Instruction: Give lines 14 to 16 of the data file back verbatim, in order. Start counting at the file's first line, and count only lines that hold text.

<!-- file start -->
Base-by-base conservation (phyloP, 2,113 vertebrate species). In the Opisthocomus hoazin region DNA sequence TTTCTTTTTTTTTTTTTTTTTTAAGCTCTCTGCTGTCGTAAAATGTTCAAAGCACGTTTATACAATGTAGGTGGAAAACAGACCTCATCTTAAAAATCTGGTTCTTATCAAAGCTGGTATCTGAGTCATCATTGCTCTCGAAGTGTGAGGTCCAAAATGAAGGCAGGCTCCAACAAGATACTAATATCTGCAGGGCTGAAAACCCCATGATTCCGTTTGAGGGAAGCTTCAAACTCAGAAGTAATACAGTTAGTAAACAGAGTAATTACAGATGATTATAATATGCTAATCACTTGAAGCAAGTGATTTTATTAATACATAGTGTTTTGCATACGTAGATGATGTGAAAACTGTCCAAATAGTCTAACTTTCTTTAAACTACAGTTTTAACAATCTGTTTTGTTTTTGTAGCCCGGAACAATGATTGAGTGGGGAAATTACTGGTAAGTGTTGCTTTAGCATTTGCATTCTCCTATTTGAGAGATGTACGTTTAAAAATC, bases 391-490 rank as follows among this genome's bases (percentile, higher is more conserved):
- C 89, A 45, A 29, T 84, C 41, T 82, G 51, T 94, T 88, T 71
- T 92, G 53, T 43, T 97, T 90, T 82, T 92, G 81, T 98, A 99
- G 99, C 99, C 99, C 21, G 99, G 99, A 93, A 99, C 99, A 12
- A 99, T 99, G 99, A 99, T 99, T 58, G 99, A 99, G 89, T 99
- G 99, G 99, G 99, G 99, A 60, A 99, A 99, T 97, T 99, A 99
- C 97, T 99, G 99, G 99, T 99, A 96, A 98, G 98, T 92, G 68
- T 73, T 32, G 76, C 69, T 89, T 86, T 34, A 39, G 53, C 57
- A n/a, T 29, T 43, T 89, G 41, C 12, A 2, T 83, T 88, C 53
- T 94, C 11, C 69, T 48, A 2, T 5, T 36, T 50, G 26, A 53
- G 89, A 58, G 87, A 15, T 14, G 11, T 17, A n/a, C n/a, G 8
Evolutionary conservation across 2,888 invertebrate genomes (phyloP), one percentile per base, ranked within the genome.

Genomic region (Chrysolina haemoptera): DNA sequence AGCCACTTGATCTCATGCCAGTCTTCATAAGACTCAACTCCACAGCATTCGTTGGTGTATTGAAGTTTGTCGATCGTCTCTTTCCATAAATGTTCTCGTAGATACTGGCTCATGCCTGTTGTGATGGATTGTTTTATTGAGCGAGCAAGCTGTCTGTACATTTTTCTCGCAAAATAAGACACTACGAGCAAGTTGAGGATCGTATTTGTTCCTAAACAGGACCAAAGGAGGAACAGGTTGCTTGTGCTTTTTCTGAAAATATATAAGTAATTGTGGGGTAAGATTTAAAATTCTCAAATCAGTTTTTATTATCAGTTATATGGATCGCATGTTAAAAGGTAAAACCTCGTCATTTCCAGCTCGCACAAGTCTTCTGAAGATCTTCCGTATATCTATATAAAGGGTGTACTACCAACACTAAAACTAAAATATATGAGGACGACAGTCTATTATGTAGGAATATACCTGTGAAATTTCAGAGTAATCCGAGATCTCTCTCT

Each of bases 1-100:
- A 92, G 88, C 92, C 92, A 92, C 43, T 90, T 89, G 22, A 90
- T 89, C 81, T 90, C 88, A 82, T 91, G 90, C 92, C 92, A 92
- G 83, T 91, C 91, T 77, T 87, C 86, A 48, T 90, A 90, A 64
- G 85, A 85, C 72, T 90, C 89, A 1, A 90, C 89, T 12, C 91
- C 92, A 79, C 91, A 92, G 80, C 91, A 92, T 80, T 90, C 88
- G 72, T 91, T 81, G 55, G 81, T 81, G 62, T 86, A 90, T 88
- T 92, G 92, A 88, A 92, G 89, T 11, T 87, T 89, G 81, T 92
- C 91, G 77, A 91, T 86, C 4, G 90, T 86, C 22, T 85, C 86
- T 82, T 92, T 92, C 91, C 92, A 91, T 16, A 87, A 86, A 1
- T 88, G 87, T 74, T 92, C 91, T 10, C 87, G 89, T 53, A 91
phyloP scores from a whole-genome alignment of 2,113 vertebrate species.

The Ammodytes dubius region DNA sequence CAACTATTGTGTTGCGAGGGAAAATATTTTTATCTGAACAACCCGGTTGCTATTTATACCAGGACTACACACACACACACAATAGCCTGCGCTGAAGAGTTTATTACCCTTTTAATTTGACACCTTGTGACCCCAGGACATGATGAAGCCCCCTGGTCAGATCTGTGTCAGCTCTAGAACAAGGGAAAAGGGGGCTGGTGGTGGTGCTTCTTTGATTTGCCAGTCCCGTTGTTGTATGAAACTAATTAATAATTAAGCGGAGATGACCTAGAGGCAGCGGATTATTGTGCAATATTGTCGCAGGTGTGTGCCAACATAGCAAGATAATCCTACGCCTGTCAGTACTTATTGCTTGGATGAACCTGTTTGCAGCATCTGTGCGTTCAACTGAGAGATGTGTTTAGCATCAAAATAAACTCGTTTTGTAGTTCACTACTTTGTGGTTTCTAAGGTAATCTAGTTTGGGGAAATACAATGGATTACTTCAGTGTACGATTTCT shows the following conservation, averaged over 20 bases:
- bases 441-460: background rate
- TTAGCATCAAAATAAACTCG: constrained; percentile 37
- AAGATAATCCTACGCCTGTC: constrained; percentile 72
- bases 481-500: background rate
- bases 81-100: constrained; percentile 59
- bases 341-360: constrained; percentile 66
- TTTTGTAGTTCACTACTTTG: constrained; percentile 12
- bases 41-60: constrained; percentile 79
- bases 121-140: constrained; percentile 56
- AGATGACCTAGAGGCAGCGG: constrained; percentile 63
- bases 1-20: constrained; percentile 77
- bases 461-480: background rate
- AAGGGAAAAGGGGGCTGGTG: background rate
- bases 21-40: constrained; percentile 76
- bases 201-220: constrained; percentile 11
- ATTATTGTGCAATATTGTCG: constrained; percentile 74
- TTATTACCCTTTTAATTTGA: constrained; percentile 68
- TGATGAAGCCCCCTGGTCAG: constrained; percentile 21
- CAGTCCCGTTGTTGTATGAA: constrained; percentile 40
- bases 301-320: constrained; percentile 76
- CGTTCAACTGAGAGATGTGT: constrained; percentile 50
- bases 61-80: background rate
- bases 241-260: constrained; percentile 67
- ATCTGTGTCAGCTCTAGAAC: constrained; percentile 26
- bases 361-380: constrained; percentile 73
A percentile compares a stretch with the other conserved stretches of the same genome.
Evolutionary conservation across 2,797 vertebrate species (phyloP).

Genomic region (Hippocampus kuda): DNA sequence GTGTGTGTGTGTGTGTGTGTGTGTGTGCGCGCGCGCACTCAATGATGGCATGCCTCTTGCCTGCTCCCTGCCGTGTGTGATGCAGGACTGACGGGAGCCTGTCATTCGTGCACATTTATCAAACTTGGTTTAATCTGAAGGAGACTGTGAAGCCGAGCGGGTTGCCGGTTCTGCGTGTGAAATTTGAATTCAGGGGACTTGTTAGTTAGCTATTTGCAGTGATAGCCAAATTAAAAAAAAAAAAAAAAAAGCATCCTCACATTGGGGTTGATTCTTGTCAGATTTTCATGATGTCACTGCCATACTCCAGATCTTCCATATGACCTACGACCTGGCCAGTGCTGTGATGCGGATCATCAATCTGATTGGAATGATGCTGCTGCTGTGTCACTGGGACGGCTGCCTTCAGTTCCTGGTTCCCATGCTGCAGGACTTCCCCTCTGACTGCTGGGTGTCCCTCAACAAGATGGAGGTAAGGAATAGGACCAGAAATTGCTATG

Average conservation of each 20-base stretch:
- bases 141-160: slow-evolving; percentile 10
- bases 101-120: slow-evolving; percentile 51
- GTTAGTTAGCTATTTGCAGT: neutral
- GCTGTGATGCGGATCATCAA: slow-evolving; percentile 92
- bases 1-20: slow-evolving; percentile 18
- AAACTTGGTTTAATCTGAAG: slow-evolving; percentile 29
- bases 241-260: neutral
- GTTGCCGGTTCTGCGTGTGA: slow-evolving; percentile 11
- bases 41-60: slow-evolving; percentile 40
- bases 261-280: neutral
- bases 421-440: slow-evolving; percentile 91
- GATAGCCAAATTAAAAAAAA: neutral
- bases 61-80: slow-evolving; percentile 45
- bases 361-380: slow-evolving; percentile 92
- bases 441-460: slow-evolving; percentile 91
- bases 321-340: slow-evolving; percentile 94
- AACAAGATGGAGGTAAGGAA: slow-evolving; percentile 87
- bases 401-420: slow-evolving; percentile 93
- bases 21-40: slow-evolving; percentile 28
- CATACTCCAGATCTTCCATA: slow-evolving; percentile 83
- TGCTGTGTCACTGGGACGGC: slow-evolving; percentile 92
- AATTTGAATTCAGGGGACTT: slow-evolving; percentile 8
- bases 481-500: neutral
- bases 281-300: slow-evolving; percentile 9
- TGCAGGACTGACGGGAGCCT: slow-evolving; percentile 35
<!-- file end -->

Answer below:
Each of bases 1-100:
- A 92, G 88, C 92, C 92, A 92, C 43, T 90, T 89, G 22, A 90
- T 89, C 81, T 90, C 88, A 82, T 91, G 90, C 92, C 92, A 92